As for hiring independent muscle, that I can’t really help with. It would not hurt to get some quotes from the professional moving companies in your area, which will give you a yardstick to measure others’ quotes against. I’d ask friends for recommendations. Surely you know the expression, that “A friend will help you move; a good friend will help you move – a body.” Got any good friends?

canidmajor's avatar

@flutherother: Thanks for the resource! I am at the age where numbers of people I know are doing this, this group might suit some of them. I’ll pass on the info.

picante's avatar

Congratulations on setting your course. This is a big and exciting change, and I likely have a recent experience that is similar enough to assist. I made a “big move” late last year, an effort that included significant downsizing and a far more complicated move than I would have chosen (two moves with interim storage).

I think a good realtor is critical. If you have a strong peer network in the area, please ask around. Others of similar age will likely have gone through the experience and have some recommendations for you. Our realtor was able to provide recommendations in all phases of our exhausting process. One of her specialties is assisting in the downsizing/retirement scenario.

Your realtor should have strong knowledge of the markets in which you wish to purchase and the area where you’ll be selling (I assume you’re selling your current home).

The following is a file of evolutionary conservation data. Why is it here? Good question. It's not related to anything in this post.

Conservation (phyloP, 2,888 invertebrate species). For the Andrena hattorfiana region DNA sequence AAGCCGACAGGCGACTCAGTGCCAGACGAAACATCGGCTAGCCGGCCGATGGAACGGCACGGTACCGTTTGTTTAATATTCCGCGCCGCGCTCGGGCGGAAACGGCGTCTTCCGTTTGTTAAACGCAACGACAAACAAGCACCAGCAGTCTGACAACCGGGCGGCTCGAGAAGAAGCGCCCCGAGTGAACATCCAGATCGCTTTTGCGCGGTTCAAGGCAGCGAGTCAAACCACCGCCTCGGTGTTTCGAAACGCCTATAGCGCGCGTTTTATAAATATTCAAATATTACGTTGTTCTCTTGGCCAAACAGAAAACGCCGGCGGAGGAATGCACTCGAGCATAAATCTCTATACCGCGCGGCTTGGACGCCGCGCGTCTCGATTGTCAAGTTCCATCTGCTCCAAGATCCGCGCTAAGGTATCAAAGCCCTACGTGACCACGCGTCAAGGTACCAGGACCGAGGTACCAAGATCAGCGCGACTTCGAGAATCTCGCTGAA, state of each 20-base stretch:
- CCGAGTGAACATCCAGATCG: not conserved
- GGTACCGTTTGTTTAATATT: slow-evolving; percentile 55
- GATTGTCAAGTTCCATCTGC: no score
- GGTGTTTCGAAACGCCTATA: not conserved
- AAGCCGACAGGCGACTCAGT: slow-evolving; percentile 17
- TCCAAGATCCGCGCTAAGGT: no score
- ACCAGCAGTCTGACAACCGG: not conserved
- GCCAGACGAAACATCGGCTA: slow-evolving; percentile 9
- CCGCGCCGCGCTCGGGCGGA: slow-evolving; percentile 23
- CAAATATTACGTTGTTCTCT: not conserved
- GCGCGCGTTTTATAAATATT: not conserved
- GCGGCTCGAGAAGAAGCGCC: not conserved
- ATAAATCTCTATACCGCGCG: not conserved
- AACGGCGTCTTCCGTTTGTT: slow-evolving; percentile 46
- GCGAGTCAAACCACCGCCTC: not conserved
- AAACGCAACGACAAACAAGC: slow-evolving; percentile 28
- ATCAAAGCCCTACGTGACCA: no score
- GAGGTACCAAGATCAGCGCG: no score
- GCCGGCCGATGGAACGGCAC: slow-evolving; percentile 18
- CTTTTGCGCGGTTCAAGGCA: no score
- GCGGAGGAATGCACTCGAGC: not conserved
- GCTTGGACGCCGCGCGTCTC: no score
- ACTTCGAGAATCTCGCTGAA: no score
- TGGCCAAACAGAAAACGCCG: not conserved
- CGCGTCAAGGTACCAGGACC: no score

I needed to get rid of well over half of my worldly possessions, and I utilized the services of a professional organizer who was able to assist with the physical components as well as provide spiritual support with the trash/donate/sell/keep decisions. She also worked with several local charities and could deal with E-bay, for those items I desired to donate or sell. She got me well down the path of downsizing.

In the early stages of getting rid of a lifetime of “stuff,” I hosted a luncheon at my home, inviting friends and coworkers to what was billed as a “box lunch.” Their charge was to bring boxes. I provided lunch, lots of tissue paper and sealing tape, and I asked everyone to walk through my home and pick out things they wanted. With very few exceptions, items were for the taking with my permission. They only had to ask if they could have it.

Ditto for furniture – I had identified some things I wanted to keep, but everything else was available to my friends, simply for the asking and their ability to transport it to the new location(s).

As your realtor works with you in the sale of your home, he/she will likely want to stage the home for maximum appeal, and that process is going to force continued downsizing. You’ll pitch some hissy fits, but your interests will be best-served if you trust in his/her expertise.